Marina Lewycka ‘Two Caravans’. Penguin, 2008.

Marina Lewycka is well known as the author of A Short History of Tractors in Ukrainian, albeit people might not recognise the name. This sequel is not blessed by a catchy title (published in America under the better ‘Strawberry Fields’) but it gives a great deal of insight into the problems faced by migrant workers in Britain and also the tensions in modern Ukraine between Russian / Soviet looking mostly former industrial south east and intellectual European looking modern Ukrainian youth. This from a book that is ten years old – I was surprised as I didn’t think the Short History of Tractors (which I have never actually read) was as old as that. Sourced for me by Nicholas Willmott, bookdealer of Cardiff,* I was surprised to find this book was published in 2001. It is a tale of Ukrainian, Polish, Chinese, Malaysian, and a Malawian worker picking strawberries in Kent, of Russian and Moldovan gangsters, dodgy agri-business practice, and English and European eccentricities. It visits, in reality (a eco-protest camp) or in the personal tales (Moldovan / Transdniestrian border / post industrial post Soviet Ukraine) places I have been and paints pictures that I recognise (albeit the world of people trafficking is something I only read about in reports and articles).

Ukraine of course is not in the European Union (many people in Britain don’t realise it is in Europe) so the novel illustrates the truism that there have always been European migrant workers before the EU and from non-EU European countries. The difference in treatment is played out in surprising ways. Does Brazilians pretending to be Portuguese explain why there are so many South Americans in Liverpool more than ten years ago (which I think is great) despite Labour and Tory governments being ostensibly anti-immigration? Just as in the book, the mix of people makes for a much more interesting city and country, but a key problem is that the new workers and existing residents get little chance to meet and interact. Hence the difficulties of the young hero and heroine (intellectual student Irina from Kyiv, and ex-coalminer Andriy, from Donbass) meeting the English gentleman and glamorous lady of their dreams or textbooks. The picture that Ukrainian / Russian textbooks paint of idealised English men and women in an idealised England is what students in Ukraine still tell me today (though they also believe our country is covered in fog, has terrible food, and we are cold because we can’t afford to heat our homes).

David Blunkett gets an affectionate cameo role, as do a large cast of supporting characters from Australian chef to African care home nurse. Some of the poetry of the cheerful young evangelical Christian from Emanuel I find a bit much (he is infectiously cheerful) and I come to like the mysterious dog that just appears but wonder if the explanation for tragi-comic dog was somehow cut out by mistake. At the time of the acclaim for A Short History of Tractors in Ukrainian I assumed that the author was a young emerging or new Ukrainian writer. I had no idea that Marina Lewycka is the daughter of Ukrainian refugees, born in Kiel, grew up in Yorkshire and elsewhere; educated at Keele and had her first book published at 59.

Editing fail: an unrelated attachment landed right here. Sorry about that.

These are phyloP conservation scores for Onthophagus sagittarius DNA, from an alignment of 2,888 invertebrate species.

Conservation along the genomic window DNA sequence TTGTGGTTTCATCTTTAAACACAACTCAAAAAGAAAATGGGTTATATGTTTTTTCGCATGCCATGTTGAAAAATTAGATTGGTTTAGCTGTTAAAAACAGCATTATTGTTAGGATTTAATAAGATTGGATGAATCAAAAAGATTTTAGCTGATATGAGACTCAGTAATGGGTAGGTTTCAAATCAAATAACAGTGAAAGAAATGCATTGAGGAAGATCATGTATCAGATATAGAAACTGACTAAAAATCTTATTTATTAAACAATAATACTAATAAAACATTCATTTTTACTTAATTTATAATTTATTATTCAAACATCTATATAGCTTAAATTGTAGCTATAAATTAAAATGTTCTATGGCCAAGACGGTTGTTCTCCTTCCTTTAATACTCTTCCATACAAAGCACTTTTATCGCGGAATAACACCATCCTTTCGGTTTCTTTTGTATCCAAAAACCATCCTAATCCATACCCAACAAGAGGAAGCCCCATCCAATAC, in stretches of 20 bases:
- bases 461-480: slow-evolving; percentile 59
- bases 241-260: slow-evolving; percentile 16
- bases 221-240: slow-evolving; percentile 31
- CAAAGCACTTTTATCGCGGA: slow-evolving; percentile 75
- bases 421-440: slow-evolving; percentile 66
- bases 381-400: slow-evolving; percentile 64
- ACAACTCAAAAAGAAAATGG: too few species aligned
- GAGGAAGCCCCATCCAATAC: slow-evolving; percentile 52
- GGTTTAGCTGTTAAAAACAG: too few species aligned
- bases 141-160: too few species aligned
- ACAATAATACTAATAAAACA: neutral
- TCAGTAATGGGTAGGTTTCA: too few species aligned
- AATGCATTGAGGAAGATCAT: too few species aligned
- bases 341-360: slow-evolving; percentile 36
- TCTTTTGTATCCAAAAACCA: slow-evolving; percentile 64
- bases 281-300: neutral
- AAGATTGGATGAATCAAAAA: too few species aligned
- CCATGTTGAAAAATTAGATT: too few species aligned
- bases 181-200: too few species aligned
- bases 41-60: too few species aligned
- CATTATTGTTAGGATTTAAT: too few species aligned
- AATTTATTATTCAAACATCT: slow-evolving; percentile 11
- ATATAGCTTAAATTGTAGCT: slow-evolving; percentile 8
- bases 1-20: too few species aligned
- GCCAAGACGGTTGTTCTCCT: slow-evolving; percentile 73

I don’t know the situation for migrant workers in Britain today. Would the book be the same if written now? A new account for our times is needed.

* & father in law.

12 things you may not know about Ukraine – 5 minute talk to Ignite Liverpool.

Thanks to Ignite Liverpool for uploading my five minute talk from 17 May on Twelve things that you may not know about Ukraine. And thanks for inviting me to be one of the contributors that day. Here is a link to the video on YouTube. It is also available on their Facebook page and Twitter feed.

The introductory blurb says “I’ve spent much time in Ukraine over the last nearly three years and have become quite a fan. Not many people in Britain know much about Ukraine and I try to tell them what it is really like – the good and the bad, the unusual stuff and the normal stuff.”

With many thanks to Adrian, Neil, Lydia, Dan, Will and all the Ignite Liverpool team, to everyone who came along, who watched or listened in and to the other inspiring speakers. This talk was based on a talk to Liverpool UNA in April last year.

I attach a copy of the short script. Ignite talk Twelve things about Ukraine K Reid 2

Ignite Liverpool website:

Kyiv tips for Eurovision & other visitors.

As Eurovision 2017 gets underway in Kyiv (usually known as Kiev still in the UK) here are some tips from early last year, which may be of use to fans attending. The original post seems to have dropped off my website in conversion to the new WordPress one which I only spotted when looking for these tips. They are originally aimed at UK football fans, as you can see. I’m assuming visitors are heading to the Dynamo Kyiv stadium. I would just add three things. I’ve read the UK FCO travel advice for visitors for Eurovision and think it is good practical advice, I agree with nearly every word. People in Kyiv and in Ukraine in general are usually very friendly and helpful, there are the usual exceptions. So if stuck on something do try and ask. Finally, while I wanted Eurovision to be in the wonderful city of Odessa, there is no doubt that the Ukrainian authorities and people of Kyiv will be passionate to ensure that visitors have a good time and enjoy the culture and hospitality of Ukraine’s capital city. Do enjoy, and good luck to all competitors.

Kyiv tips for football fans

For any friends who can join Wales on the trip to Kyiv next week. Some tips in case you know anyone going or thinking of going. I really recommend it to all your Wales friends. Worth making a mini-break of it.
It’s a lovely stadium.
Accommodation is cheap.
Food and drink is cheap even in the centre.
There is quite a lot of English spoken in Kyiv, usually someone around will speak some English; Quite a lot of signs are in English as well as Cyrillic.

Top tips, get a map in Ukrainian and English;
practice reading the Cyrillic alphabet;